15. Conclusions.-It would appear that where pneumothorax is possible, considerable improvement may be expected in a large proportion of cases. In 374 of 492 cases in which the operation was attempted a complete or partial pneumothorax was induced. At least 176 of these 374 patients shewed improvement, the disease in many cases being evidently arrested. A number of the patients have returned to work. It must be kept in mind that in a large number of these cases the outlook of the patient before and at the time of the operation was far from hopeful. Those patients who, in spite of such improvement, ultimately succumbed, evidently experienced considerable amelioration of distressing symptoms. Even in unpromising cases, the operation may lead to appreciable improvement in the patient's condition.

But emphasis must be laid on the fact that the operation is not without its risks, immediate or remote. Nor must it be forgotten that, while the treatment may have to be continued for a period of months or years, active disease may develop in the interval either in the collapsed or the "healthy" lung.


Summary of replies from Medical Officers regarding the practice of Artificial Pneumothorax.

(a) At Aberdeen City Hospital this treatment has been tried in eleven cases of pulmonary tuberculosis. The type of case selected has been that with advanced disease of one lung, with no progressive lesion in the other side and with tubercle bacilli in the sputum. A considerable period, usually a year or more, of previous sanatorium treatment had been given with no apparent lessening in the activity of the disease.

In seven cases the pneumothorax was complete, or almost so. Of these seven cases four improved and three shewed no improvement. In two cases the collapse was only partial, and of these one improved and the other shewed no improvement. In the remaining two cases the operation was unsuccessful. present five patients are receiving this form of treatment.


(b) At Dundee the tuberculosis officer has tried this form of treatment in five cases during the past six months. In one case collapse was impossible owing to pleural adhesions. In the other four the pneumothorax was complete or almost complete. Two of the cases have improved, one is still under active treatment, and in the fourth case, where the operation was performed for recurring hæmorrhage, the bleeding was arrested, but otherwise the case has not so far improved. Three of these cases had undergone long periods of ordinary sanatorium treatment without benefit. By improvement Dr. Hunter implies general condition improving, increase in weight, temperature reduced and remaining normal, and cough and spit lessening.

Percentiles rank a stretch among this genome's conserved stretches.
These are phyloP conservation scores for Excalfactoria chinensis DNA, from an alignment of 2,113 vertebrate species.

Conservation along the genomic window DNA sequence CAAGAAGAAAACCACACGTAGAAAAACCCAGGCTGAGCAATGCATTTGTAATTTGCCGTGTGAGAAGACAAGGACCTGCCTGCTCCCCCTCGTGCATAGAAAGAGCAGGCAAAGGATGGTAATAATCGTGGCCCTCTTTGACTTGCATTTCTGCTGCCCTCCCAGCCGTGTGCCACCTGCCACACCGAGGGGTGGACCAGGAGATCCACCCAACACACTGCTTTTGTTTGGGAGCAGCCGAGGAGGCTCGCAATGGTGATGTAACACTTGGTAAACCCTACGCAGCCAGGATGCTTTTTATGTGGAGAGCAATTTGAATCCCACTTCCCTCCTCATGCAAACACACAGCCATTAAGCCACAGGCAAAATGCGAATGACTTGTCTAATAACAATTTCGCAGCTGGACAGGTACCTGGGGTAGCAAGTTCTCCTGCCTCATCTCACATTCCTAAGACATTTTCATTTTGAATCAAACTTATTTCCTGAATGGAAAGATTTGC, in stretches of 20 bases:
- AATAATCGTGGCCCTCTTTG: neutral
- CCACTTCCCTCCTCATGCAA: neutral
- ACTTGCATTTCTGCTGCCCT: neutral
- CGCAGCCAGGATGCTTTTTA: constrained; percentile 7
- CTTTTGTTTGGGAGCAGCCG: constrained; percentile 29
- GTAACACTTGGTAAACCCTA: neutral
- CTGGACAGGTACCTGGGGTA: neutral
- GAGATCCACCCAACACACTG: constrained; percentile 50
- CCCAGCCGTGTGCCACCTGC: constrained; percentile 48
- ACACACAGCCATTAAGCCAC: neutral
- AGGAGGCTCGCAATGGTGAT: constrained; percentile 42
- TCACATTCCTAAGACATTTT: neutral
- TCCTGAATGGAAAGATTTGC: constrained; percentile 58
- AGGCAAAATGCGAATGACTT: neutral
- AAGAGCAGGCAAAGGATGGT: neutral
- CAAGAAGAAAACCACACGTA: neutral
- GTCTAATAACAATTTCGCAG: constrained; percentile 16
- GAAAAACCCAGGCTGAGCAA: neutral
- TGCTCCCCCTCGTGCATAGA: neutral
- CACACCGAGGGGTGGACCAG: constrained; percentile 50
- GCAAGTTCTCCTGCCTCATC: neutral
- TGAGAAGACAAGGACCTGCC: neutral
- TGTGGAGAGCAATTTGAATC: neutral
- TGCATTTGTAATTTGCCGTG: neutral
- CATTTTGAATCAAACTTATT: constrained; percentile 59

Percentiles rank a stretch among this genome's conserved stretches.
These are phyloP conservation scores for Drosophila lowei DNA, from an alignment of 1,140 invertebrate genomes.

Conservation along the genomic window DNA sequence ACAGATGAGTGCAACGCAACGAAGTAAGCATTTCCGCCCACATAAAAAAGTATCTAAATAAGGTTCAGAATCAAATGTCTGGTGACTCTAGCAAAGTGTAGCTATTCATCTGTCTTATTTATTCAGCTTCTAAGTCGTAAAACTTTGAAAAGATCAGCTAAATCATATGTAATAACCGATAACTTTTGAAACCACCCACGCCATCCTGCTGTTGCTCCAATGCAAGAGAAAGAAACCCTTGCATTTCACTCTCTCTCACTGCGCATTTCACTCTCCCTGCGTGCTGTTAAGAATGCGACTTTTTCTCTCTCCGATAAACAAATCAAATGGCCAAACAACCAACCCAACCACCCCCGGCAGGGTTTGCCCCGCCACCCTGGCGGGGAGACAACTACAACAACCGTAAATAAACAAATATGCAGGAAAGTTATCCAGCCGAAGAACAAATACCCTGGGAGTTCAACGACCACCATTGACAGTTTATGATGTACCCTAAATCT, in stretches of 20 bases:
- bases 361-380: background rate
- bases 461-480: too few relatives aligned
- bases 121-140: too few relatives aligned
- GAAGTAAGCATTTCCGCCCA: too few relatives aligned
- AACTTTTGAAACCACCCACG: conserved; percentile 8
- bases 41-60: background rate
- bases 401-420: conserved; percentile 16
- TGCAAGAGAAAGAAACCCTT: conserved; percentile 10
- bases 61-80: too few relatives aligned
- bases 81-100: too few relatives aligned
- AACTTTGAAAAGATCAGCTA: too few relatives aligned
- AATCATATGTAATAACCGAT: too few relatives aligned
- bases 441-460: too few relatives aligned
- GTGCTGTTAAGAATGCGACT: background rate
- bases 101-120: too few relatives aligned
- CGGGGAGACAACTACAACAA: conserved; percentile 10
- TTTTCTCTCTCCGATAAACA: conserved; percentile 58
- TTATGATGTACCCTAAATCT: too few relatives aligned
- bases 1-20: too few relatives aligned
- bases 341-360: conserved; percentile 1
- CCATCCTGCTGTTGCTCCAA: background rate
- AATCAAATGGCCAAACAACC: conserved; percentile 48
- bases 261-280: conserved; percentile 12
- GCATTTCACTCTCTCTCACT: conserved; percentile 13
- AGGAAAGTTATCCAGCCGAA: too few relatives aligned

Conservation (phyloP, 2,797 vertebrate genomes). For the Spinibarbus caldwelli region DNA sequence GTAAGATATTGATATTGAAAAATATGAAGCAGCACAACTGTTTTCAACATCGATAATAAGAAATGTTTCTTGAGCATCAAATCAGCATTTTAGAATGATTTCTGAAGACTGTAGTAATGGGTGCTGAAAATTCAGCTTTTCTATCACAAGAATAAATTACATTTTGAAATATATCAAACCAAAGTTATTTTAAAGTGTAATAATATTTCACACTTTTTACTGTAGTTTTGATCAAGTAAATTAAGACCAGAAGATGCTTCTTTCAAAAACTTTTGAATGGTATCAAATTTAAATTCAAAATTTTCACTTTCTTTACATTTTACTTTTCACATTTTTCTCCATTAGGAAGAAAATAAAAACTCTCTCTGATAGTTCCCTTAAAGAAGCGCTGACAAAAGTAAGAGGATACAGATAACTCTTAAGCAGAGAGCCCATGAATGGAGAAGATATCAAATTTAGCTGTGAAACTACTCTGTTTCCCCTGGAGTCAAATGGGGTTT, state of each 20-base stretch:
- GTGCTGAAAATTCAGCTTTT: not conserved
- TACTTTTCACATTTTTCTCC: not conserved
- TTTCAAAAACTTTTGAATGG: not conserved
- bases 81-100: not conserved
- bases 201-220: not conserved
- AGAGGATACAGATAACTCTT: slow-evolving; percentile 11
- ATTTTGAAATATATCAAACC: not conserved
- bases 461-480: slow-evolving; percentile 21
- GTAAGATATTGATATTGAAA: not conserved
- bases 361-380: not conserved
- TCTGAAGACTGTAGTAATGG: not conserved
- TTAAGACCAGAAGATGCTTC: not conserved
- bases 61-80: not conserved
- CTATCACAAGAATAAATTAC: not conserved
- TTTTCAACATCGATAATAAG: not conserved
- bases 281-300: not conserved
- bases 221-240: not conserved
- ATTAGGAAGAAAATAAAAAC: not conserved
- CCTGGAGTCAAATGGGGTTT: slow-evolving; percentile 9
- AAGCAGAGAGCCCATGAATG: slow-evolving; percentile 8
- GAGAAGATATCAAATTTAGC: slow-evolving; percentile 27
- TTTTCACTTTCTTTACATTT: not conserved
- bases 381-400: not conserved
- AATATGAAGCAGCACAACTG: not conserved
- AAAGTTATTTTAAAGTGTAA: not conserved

(c) At East Fortune Sanatorium treatment by artificial pneumothorax has been reserved for those patients whose disease is largely on one side, and who after a fair trial of routine sanatorium treatment are still failing. So far five patients have been treated by this method. In three of these the operation was unsuccessful. The treatment was undertaken in one case with a fair amount of disease and large repeated hemorrhages. The collapse was complete, the hæmoptysis ceased; as Dr. Cameron, the Medical Superintendent. puts it:-"The operation saved her life from repeated hæmoptyses." However, for months the case was complicated with tuberculous empyema, and for many months the pneumothorax cavity secreted tuberculous pus. The empyema has disappeared and the patient has improved, though still requiring refills-after twenty-five months' treatment. The fifth case, one in which the pneumothorax was partial, was not improved and ultimately died.

(d) During the past three years Dr. John Guy, Chief Tuberculosis Officer for the City of Edinburgh, has attempted this form of treatment in eighty-three cases. In sixteen of these the operation was unsuccessful. In thirty-one collapse of the lung

was complete or almost complete. Improvement took place in twenty-one of these and ten shewed no improvement. Partial collapse occurred in thirty-six patients, of whom eleven are returned as improved and twenty-five as not improved.


Dr. Guy states :-" A fair number of these cases were undertaken just to give the patient a chance; not that I expected very much out of it. The immediate results are as a rule excellent. I have not yet begun to deal with the late results. They will be a good deal poorer than one might expect. This is in great part due to the fact that the cases that we dealt with were of a very hopeless character."